Chapter 26

In the excitement of the moment, Huffy had made a dreadful mistake. The expectation of a meaningful payment, coupled with the constant pressure from Mr. Prickhead, had caused a lapse in judgment.

Not long after Wes stopped by with the promise of $50,000, Huffy marched into the big office and proudly informed his boss that the Paytons' debt was about to be reduced.

When he got the bad news two days later that it was not, he was too afraid to tell anyone.

After losing sleep for almost a week, he finally forced himself to confront the devil again. He stepped in front of the massive desk, swallowed hard, and said, "Some bad news, sir."

"Where's the money?" Mr. Kirkhead demanded.

"It's not going to happen, sir. Their settlement fell through."

Forgoing curse words, Mr. Prickhead said, "We're calling the loan. Do it now."


"You heard me."

"We can't do that. They've been paying two thousand a month."

"Super. That doesn't even cover the interest. Call the loan. Now."

"But why?"

"Just a couple of small reasons, Huffy. Number one, it's been in default for at least a year. Number two, it's grossly under-collateralized. As a banker, certainly you can understand these small problems."

"But they're trying."

"Call the loan. Do it now, and if you don't, then you'll be either reassigned or dismissed."

"That's obscene."

"I don't care what you think." Then he relented a bit and said, "It's not my decision, Huffy. We have new ownership, and I have been ordered to call the loan."

"But why?"

Kirkhead picked up the phone and offered it. "You want to call the man in Dallas?"

"This will bankrupt them."

"They've been bankrupt for a long time. Now they can make it official."

"Son of a bitch."

"Talking to me, son?"

Huffy glared at the fat hairless head, then said, "Not really. More to that son of a bitch in Dallas."

"We'll keep that here, okay?"

Huffy returned to his office, slammed the door, and watched the walls while an hour passed. Prickhead would stop by soon for the follow-up.

Wes was in a deposition downtown. Mary Grace was at her desk and took the call.

She admired Huffy for his bravery in extending much more credit than anyone had thought possible, but the sound of his voice always rattled her. "Good morning, Tom," she said pleasantly.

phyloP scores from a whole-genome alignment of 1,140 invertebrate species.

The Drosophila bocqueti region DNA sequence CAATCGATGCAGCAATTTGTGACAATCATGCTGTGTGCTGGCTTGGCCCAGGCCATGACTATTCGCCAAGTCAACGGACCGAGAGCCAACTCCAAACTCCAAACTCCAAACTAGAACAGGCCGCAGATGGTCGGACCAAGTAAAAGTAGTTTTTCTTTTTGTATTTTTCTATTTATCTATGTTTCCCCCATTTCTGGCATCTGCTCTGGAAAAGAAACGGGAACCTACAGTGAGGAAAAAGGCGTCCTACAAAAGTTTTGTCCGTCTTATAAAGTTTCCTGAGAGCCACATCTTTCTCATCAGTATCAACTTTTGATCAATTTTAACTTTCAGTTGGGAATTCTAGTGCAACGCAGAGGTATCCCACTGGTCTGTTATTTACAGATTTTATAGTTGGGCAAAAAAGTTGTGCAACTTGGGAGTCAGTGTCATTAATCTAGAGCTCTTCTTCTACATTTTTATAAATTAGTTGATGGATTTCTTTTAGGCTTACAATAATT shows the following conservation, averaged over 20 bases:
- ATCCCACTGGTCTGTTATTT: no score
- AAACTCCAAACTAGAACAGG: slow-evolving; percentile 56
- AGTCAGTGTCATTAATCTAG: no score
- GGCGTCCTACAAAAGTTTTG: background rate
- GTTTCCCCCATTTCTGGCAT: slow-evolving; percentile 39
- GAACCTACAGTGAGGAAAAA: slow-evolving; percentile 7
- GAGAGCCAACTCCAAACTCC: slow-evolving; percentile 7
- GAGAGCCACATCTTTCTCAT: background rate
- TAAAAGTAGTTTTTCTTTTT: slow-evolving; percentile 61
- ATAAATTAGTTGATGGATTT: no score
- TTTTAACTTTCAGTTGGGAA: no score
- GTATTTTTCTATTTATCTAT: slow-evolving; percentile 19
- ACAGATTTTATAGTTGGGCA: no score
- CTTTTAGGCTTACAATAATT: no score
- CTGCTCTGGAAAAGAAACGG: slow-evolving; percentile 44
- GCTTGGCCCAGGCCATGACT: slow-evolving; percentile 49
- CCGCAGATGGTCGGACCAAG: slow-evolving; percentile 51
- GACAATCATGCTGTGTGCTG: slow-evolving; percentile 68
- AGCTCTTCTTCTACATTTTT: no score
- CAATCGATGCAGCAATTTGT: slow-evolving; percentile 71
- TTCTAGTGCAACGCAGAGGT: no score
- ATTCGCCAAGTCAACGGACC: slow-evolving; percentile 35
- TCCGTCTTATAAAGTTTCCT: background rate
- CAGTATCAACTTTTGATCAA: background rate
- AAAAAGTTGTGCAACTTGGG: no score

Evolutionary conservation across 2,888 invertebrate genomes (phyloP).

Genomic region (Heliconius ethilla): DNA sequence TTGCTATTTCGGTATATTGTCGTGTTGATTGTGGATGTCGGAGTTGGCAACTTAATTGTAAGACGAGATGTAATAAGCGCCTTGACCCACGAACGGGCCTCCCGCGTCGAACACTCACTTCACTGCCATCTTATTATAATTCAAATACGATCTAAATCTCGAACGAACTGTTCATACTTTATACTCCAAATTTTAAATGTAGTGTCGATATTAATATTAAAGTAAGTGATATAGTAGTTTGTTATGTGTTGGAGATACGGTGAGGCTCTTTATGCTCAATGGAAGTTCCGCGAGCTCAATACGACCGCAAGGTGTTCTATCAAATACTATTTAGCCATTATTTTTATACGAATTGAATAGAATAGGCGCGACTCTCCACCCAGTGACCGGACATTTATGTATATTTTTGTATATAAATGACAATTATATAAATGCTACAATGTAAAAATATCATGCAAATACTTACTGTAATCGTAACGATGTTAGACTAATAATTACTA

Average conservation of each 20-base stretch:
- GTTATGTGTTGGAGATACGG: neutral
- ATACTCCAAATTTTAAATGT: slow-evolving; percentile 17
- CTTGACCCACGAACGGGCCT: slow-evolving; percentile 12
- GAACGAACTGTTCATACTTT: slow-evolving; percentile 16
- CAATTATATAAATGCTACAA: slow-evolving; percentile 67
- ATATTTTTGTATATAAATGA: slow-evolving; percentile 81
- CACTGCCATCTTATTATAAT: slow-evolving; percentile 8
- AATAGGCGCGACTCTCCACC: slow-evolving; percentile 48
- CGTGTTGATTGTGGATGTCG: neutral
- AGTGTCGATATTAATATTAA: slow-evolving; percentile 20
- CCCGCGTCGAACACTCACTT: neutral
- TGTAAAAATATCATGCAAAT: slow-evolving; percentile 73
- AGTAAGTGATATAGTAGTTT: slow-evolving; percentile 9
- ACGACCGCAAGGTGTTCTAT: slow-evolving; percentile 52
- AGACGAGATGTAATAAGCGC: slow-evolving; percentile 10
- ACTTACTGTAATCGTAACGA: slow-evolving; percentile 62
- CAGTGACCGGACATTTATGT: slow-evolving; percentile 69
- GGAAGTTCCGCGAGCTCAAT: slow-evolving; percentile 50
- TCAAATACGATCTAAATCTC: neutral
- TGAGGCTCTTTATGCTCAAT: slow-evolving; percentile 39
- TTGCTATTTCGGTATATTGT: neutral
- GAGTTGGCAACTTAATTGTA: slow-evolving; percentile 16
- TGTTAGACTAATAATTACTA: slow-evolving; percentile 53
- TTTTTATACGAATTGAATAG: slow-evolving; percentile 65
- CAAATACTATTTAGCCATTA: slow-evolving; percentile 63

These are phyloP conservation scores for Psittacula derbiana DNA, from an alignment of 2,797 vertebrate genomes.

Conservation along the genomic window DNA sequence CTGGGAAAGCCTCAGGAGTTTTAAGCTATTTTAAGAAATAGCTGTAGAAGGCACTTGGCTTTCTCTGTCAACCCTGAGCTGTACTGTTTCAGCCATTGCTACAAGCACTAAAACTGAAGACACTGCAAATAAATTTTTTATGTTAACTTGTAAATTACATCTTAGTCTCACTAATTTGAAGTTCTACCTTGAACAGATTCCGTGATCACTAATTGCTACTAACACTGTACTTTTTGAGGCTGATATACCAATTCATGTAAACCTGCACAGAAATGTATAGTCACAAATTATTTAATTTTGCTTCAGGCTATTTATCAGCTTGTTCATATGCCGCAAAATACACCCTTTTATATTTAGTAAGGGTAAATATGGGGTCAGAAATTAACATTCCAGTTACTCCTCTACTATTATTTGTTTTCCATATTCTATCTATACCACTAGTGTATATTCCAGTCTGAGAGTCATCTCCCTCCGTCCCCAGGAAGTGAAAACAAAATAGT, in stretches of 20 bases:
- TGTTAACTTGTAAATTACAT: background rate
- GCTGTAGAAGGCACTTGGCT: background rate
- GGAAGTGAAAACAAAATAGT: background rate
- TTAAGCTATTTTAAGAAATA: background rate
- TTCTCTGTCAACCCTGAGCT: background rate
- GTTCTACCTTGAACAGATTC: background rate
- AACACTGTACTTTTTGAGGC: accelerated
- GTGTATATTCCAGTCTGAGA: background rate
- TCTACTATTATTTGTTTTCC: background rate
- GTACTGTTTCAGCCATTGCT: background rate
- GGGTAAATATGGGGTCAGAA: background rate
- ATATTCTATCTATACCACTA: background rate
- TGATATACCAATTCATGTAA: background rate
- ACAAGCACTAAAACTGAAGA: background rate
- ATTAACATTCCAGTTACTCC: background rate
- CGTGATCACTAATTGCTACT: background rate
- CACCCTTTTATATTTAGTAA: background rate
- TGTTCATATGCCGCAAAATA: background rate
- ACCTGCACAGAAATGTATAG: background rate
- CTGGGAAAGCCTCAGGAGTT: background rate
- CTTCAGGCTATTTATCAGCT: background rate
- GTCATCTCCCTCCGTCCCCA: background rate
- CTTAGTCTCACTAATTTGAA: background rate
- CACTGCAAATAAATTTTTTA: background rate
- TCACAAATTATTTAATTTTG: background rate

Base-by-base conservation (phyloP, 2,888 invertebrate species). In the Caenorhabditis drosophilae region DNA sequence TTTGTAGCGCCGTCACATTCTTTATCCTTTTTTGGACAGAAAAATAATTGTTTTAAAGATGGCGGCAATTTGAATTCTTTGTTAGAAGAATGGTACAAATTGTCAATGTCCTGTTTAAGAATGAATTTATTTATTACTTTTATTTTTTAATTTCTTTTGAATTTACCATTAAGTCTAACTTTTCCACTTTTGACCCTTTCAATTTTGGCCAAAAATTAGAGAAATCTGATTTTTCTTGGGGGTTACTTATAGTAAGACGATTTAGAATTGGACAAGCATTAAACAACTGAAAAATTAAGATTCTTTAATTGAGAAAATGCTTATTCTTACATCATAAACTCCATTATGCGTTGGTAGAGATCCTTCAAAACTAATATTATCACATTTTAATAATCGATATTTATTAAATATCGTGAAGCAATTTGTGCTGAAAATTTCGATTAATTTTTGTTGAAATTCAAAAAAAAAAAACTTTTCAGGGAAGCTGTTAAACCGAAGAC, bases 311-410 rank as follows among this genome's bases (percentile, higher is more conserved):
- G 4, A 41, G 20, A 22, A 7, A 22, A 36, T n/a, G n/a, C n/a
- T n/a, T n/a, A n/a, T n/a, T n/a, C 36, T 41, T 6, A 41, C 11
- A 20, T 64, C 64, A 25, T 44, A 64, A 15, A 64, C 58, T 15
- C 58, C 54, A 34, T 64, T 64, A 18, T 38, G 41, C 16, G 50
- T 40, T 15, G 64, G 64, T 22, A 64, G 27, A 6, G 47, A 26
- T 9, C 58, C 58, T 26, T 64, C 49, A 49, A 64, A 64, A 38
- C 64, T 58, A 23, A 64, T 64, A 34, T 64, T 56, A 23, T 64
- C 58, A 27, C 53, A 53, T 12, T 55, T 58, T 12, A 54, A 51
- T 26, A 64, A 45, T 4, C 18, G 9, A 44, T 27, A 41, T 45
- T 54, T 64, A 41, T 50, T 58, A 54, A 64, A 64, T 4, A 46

"It's not a good morning, Mary Grace," he began. "It's a bad morning, an awful morning, one of the worst ever."

A heavy pause. "I'm listening."

"The bank, not the bank you've been dealing with but another bank now, one owned by some people I've met only once and never care to see again, has decided that it can no longer wait to be paid. The bank, not me, is calling the loan."

Mary Grace emitted a strange guttural sound that could have passed for an expletive but really wasn't a word at all. Her first thought was of her father. Other than the Paytons' signatures, the only security for the loan was a two-hundred-acre tract of farmland her father had owned for many years. It was near Bowmore, and it did not include the forty acres and family home. The bank would foreclose on the property.

"Any particular reason, Huffy?" she asked coolly.

"None whatsoever. The decision was not made in Hattiesburg. Second State sold out to the devil, if you will recall."

"This doesn't make sense."

"I agree."

"You'll force us into bankruptcy, and the bank will get nothing."

"Except for the farm."

"So you'll foreclose on the farm?"

"Someone will. I hope not me."

"Smart move, Huffy, because when they foreclose on the courthouse steps in Bowmore there might be a killing."

"Maybe they'll get ole Prickhead."

"Are you in your office?"

"Yes, with the door locked."

"Wes is downtown. He'll be there in fifteen minutes. Unlock the door."


Fifteen minutes later, Wes charged into Huffy's office, his cheeks red with anger, his hands ready to strangle. "Where's Prickhead?" he demanded. Huffy jumped to his feet behind his desk and placed both hands in the air. "Be cool, Wes."

"Where's Prickhead?"

"Right now he's in his car, driving to an urgent meeting, one that suddenly materialized ten minutes ago. Sit down, Wes."

Wes took a deep breath, then slowly eased into a chair. Huffy watched him, then returned to his own chair. "It's not his fault, Wes," Huffy said. "Technically, the loan has been in default for almost two years. He could have done this months ago, but he didn't. I know you don't like him. I don't like him. His wife doesn't like him. But he's been very patient. This was a decision made in the home office."